Hi! I suffered with very poor health due to a brain tumour and really struggled, and was was subsequently made bankrupt in 2011, discharged in 2012. 2 charging orders were placed on my property prior to the bankruptcy. Unfortunately, my tumour has had regrowth, and I have been struggling again. There is a possession hearing on the 10th April, which has been brought by the leaseholders for my ground rent. Although I have kept my financial affairs in order since my bankruptcy, the lease holder has not accepted my ground rent payment each year when I try and make it, as they say I had to pay the invoice for the 2 years which were included as bankruptcy debts as well. I have been told by the Official Receiver that I am not able to do this, and the leaseholder has gone direct to the mortgage company to ask them to pay directly, but after the mortgage company spoke with the Official Receiver, they were advised that it was a valid bankruptcy debt and was not to be paid. However, the possession claim makes no reference to the prior debts they were trying to force payment for, it actually says that "the claimant acknowledges that it is not entitled to order for payment of the rent arrears incurred prior to the date of bankruptcy since they are a debt provable by bankruptcy". That said, they have claimed 5 lots of £126 (the annual ground rent), and 2 of the invoices are for periods which I was bankrupt, even though their claim acknowledges that they have no right to claim. They have also claimed over £2200 in legal fees, despite not sending invoices, chasing the debts, or sending any legal documentation other than the paperwork for the possession hearing, and ignoring my annual attempts to pay (done verbally and by email), and the repeated communication from the mortgage lender. I just wanted to clarify : 1. Whether they do indeed have a legitimate claim for the periods which I was bankrupt, despite their acknowledgement that they are not entitled to order for those debts 2. Are they able to add their legal fees that they accrued prior to bankruptcy on A buyer has offered to buy the house at the cost of the outstanding mortgage, which would enable me to move back with my parents and not have the pressure of the mortgage hanging over me. It means I can do things quickly, without the hassle and stress of putting the house on the general market, and get on with preparing for my next surgery, but it means that there would be no equity to pay the charging orders (both were absolutely not legitimate debts, but as I was suffering at the time, I didn't know what was going on until much too late to ask for them to be set aside). Is it possible to allow the buyer to purchase the house? What about the charging orders?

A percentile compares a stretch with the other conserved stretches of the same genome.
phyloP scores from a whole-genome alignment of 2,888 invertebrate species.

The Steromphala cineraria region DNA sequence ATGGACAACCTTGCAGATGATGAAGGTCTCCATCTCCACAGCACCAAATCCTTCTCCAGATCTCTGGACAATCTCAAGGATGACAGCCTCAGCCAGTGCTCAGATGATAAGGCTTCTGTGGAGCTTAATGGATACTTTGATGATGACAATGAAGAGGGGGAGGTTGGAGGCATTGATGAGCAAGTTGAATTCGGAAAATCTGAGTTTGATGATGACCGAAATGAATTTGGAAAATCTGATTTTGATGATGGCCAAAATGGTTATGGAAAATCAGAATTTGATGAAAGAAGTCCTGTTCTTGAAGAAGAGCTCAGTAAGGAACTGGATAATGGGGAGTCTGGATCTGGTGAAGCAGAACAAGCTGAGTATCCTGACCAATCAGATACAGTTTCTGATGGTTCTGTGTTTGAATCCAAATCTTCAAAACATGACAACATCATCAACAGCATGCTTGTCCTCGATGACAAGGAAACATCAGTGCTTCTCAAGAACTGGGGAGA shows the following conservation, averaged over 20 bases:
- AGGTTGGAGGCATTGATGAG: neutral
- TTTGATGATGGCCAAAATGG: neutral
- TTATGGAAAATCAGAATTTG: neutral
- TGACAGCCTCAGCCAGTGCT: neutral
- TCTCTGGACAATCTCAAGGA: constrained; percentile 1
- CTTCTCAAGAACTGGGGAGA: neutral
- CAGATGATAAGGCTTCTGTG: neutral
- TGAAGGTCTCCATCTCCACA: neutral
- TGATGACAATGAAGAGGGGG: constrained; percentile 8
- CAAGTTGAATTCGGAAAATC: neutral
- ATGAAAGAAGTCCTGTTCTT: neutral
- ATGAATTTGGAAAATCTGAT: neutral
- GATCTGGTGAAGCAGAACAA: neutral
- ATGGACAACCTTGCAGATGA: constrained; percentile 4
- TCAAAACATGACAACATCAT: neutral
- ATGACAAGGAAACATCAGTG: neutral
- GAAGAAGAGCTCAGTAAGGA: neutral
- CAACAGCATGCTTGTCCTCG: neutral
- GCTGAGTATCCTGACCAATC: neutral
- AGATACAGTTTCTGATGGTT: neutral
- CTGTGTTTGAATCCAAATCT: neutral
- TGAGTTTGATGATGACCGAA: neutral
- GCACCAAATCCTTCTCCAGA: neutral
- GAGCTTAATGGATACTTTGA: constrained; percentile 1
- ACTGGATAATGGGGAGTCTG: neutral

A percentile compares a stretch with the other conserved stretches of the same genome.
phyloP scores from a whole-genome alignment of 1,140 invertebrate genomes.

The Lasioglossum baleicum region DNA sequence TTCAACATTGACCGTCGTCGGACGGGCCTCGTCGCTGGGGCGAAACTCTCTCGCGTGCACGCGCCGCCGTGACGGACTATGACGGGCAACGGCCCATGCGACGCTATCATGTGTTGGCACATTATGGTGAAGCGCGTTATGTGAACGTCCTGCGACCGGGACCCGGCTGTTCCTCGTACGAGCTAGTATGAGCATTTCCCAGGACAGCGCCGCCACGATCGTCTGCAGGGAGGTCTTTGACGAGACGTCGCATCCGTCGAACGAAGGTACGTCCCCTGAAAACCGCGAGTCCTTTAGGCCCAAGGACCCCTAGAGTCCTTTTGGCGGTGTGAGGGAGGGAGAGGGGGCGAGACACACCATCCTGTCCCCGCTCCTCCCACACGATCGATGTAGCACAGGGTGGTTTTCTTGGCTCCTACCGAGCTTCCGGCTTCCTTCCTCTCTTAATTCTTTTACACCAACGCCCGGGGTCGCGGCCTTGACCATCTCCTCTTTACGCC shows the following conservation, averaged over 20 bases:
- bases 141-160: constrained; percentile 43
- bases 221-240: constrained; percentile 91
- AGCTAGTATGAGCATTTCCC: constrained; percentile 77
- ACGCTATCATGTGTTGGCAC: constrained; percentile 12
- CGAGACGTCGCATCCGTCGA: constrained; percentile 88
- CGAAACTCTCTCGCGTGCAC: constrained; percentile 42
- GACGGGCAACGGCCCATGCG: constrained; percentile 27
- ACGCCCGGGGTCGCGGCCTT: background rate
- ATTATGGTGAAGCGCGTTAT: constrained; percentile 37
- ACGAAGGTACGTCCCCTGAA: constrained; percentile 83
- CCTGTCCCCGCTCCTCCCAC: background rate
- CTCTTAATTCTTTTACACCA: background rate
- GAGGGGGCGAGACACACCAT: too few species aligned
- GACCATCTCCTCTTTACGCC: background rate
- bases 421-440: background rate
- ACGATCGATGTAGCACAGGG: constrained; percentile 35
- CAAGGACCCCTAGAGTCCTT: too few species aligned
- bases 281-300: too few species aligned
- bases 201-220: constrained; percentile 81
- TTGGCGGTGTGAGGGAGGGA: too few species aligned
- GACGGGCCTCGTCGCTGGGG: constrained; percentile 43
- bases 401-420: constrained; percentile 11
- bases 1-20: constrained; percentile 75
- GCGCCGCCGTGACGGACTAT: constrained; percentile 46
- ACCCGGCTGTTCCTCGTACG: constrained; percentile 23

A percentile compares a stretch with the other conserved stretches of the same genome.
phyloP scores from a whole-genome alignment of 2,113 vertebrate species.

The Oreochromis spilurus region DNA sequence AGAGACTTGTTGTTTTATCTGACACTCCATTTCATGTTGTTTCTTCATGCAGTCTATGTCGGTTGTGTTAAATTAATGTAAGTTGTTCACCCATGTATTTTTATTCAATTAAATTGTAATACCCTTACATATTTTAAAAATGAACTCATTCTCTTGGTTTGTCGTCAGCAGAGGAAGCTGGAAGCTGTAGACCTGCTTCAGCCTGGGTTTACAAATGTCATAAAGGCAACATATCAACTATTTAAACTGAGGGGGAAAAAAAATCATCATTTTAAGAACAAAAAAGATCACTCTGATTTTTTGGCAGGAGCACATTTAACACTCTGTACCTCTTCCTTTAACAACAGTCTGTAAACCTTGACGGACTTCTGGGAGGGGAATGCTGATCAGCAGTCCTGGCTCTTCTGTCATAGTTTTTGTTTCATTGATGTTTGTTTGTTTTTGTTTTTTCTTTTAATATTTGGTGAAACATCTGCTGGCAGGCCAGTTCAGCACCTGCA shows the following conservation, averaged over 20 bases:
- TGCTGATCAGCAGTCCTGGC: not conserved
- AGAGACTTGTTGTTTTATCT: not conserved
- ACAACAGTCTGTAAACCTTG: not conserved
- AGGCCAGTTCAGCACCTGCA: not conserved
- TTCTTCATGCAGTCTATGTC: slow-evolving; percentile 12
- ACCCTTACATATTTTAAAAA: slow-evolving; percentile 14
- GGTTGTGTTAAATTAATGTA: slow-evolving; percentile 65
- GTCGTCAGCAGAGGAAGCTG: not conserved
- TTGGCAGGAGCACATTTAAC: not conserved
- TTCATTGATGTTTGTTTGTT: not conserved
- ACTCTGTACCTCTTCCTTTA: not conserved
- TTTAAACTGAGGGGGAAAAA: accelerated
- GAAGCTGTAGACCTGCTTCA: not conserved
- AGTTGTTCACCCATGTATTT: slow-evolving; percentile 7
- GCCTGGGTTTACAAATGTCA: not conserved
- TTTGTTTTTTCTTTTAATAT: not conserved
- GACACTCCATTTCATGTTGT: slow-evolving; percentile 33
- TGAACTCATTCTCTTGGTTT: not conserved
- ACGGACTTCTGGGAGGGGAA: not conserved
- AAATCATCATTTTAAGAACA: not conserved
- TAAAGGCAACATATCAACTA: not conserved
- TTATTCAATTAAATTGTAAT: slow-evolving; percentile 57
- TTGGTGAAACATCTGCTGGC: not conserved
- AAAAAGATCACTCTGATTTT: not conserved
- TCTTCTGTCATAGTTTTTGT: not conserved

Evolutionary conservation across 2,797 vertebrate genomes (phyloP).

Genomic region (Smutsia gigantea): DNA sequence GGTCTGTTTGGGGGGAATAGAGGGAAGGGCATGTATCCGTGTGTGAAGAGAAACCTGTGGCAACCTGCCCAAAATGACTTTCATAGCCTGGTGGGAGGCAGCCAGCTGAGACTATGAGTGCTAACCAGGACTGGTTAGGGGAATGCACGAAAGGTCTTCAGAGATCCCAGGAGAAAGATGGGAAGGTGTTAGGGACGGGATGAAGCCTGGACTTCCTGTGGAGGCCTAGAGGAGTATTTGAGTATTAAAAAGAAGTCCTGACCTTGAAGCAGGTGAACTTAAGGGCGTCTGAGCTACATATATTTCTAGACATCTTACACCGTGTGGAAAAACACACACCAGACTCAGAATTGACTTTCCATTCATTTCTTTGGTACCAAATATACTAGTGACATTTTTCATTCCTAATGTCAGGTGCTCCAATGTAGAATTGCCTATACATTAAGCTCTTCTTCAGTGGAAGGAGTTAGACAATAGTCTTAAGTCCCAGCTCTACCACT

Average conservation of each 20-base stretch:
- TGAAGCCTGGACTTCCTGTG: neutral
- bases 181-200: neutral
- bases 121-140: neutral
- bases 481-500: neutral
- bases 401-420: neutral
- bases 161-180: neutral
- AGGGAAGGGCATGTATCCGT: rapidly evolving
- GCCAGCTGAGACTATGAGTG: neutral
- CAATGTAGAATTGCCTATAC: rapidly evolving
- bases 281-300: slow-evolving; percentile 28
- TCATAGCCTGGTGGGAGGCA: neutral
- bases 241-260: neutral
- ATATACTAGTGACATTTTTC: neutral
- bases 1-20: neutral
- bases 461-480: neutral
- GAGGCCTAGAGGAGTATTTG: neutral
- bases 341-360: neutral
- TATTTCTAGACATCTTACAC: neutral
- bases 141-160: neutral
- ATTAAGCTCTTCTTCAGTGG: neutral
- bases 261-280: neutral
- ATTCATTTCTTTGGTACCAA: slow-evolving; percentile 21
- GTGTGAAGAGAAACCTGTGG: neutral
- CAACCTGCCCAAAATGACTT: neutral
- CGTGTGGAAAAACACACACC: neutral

I bought the property back from the Trustee from the bankruptcy estate in mid 2014 thinking that my health had improved, but things have clearly not gone to plan health wise.
Any help would be gratefully received as the stress of everything is making me even more ill than I need to be, and I'd give anything just to have no stress at the moment.
They are saying that I am in beach of the terms of my ground rent lease in that I have failed to pay the ground rent :
Hang on, just getting the amounts and dates
£126 for 1/5/10-30/4/11, £126 for 1/5/11-30/4/12, £126 for 1/5/12-30/4/13, £126 for 1/5/13-30/4/14, £126 for 1/5/14-30/4/15. They have included the first 2, but as I was made bankrupt in October 20111, the first 2 invoices were included in the bankruptcy. I have had no invoices for the other 3, but call and email them on the 1st March each year to try and pay, and they refuse my payment.